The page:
content of the core category characteristics mechanisms
Content of the core category: characteristics/mechanisms

SPREAD

The all-encompassing corruption

CORRUPTION

LOGIC

Complex mechanism

The subjective agreement

The ‘local barons’

The snowball effect

Trivial subject

content of the core category characteristics mechanisms12
Content of the core category: characteristics/mechanisms

Perceptions on corruption turn into a mechanism that maintains the phenomenon.

The bribe was offered by the foreign company interested in privatisation of JIMTIM because they perceived this request as a normal instance in Romania:

“The Italians told me they knew they had to pay ‘spaga’ in order to buy such companies. Italians had the representation that in Romania is customary to give ‘spaga’ in such situations and I think they knew about these procedures from one of their friends (…) from whom they found out about the ‘principle of spaga’ in Romania” (Prosecutors’ investigation file, witness declaration, p4).

causes of corruption
Causes of corruption

SYSTEMIC

INDIVIDUAL

ECONOMY

REGULATIONS/LEGISLATION/JUDICIAL

GOVERNANCE

SOCIAL

CULTURAL/HISTORICAL

systemic causes
Systemic causes

ECONOMY

  • Inadequate structure
  • Deficient economic policy
  • Poor economic environment
  • Short term contextual factors
systemic causes15
Systemic causes

REGULATIONS/ LEGISLATION/JUDICIAL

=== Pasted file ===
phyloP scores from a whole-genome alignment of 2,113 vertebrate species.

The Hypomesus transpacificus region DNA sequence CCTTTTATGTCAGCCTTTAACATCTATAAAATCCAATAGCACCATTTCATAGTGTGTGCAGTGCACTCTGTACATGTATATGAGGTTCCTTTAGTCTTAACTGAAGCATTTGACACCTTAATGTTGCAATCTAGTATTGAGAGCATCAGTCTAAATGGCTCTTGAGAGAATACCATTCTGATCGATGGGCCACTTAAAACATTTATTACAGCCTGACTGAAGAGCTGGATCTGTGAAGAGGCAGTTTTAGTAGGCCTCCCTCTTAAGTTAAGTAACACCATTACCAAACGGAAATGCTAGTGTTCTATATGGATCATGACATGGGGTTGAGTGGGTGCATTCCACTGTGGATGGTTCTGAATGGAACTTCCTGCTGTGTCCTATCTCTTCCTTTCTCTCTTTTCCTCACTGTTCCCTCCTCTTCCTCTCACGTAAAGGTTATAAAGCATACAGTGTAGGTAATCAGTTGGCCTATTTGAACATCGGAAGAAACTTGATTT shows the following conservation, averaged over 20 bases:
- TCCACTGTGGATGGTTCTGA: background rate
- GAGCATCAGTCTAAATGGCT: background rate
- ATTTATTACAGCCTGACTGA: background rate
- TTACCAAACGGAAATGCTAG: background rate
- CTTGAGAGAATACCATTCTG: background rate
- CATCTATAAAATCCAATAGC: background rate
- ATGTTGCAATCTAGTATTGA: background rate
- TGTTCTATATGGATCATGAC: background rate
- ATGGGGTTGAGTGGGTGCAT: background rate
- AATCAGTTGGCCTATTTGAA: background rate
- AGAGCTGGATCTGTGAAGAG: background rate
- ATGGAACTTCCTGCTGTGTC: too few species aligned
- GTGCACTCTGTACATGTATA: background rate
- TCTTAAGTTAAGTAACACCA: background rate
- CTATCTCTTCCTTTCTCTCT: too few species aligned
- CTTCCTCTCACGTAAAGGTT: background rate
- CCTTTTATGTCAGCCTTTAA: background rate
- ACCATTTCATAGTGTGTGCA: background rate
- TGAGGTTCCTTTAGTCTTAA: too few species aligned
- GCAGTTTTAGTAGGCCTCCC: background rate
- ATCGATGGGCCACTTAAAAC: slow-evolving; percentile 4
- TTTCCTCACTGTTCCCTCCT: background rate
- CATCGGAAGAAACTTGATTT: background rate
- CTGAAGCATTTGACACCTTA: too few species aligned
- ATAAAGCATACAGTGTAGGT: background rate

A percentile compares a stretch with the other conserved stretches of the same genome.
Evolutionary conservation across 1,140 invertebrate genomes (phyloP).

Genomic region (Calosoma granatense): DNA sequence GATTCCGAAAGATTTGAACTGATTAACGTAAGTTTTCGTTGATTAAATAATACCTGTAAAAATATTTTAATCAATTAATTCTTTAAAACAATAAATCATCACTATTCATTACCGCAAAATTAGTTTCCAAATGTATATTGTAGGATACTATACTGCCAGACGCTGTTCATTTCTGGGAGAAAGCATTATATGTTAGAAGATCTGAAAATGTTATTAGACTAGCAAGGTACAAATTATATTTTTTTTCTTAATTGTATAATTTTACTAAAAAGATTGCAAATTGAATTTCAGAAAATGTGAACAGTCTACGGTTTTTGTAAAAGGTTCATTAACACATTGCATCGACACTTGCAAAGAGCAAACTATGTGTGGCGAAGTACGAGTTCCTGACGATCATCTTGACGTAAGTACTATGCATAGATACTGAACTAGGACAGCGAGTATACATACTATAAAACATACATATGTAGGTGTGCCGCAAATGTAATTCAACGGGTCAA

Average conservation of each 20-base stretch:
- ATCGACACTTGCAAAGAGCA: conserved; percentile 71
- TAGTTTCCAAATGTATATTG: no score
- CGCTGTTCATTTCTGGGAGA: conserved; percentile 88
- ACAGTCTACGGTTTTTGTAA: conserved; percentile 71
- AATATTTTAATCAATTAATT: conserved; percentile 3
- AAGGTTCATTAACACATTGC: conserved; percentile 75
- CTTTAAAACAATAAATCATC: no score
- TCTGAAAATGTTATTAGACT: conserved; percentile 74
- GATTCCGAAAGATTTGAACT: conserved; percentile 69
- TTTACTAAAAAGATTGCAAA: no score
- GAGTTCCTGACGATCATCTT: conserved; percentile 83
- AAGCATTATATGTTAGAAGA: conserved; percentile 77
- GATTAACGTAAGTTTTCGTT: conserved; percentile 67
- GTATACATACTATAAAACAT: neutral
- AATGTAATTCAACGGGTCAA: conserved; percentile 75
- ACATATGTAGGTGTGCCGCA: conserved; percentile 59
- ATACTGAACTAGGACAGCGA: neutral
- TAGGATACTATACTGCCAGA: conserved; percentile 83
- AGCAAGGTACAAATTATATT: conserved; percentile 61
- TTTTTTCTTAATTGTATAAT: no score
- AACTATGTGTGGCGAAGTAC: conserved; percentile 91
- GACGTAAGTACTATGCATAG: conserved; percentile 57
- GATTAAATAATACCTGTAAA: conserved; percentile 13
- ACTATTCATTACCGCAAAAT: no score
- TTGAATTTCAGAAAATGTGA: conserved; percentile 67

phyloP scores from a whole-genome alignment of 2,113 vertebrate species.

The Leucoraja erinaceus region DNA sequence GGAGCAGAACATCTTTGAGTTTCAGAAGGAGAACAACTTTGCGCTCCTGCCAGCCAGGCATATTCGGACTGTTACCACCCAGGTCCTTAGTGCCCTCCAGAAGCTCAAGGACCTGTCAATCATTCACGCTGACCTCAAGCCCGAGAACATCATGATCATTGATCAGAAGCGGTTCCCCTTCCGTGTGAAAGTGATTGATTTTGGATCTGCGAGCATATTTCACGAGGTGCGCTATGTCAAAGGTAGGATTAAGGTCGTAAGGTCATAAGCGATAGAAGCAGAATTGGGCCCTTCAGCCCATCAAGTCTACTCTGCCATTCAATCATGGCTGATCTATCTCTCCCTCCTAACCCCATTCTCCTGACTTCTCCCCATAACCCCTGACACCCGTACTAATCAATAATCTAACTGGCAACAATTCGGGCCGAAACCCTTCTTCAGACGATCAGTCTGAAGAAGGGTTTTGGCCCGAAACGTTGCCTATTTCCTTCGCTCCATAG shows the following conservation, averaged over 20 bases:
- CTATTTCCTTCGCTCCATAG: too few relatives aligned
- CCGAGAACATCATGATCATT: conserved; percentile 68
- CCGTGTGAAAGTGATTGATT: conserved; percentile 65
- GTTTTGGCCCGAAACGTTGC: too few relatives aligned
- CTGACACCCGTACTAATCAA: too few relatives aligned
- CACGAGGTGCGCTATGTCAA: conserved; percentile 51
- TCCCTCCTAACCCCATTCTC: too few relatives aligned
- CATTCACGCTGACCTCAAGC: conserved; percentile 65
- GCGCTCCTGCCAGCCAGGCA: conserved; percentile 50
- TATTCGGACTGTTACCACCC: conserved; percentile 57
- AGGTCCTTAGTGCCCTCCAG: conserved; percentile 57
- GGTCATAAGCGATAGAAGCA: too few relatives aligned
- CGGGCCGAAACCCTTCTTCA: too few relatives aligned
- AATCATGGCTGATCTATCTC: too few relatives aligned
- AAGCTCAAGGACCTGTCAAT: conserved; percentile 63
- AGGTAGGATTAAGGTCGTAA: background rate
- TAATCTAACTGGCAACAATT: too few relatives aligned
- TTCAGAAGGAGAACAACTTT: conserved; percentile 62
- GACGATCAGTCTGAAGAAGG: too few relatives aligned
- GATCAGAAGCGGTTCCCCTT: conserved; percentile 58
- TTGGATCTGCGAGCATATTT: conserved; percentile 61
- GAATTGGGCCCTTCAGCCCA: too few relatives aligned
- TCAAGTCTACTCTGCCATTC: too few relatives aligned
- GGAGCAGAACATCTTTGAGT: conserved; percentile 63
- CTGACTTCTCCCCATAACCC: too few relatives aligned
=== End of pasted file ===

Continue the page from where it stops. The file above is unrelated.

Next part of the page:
• Incomplete reform
  • Imperfect fiscal system
  • Need for regulation
  • Low capacity of judicial system
systemic causes16
Systemic causes

GOVERNANCE

  • Strenuous reform
  • Formal social dialogue
  • Electoral system
  • Deficient structure and functioning
  • Low quality of human resources
systemic causes17
Systemic causes

SOCIAL

  • Stage of social development
  • Groups of interests
  • Flawed functioning of institutions
  • Limited press freedom
  • Disturbed basic relationships
  • Networks
  • Socialisation
  • Negative social capital
case study 1 overlapping political and economic positions
Case study 1: Overlapping political and economic positions

JUDICIARY

POLITICS

Ministry of Justice

Bucharest Court

‘closed personal relations’

councilor in GS of RG

‘good relations’

FP

‘sponsor’ of the party in power

friend of major stockholder of SCRVA

major stockholder in two firms of juridical liquidation

business relations with NB

BUSINESS

systemic causes19
Systemic causes

CULTURAL/HISTORICAL

  • Cultural and historical heritage of Ottoman Empire

‘Our soul was perverted since Fanar on’

individual causes
Individual causes
  • Human nature
  • Impaired relationship of citizens to society
  • Rent seeking behaviour
  • Mentality
fight against corruption
Fight against corruption

Assessments of current fight

  • The ‘supreme necessity’
  • ‘Façade fight’
  • ‘Institutional zigzag’
what is the relationship of theory to reality and truth
What is the relationship of theory to reality and truth?
  • The substantive-level theory of corruption is an interpretation made from given perspectives researched by researchers
  • Its nature allows for endless elaboration and partial negation.
  • The theory is limited in time. Change at any level of the conditional matrix will affect the validity of theory and its relation to contemporary reality.
  • Conceptualising is an intellectual process that extends throughout the entire course of a given research project (Strauss and Corbin, 1990)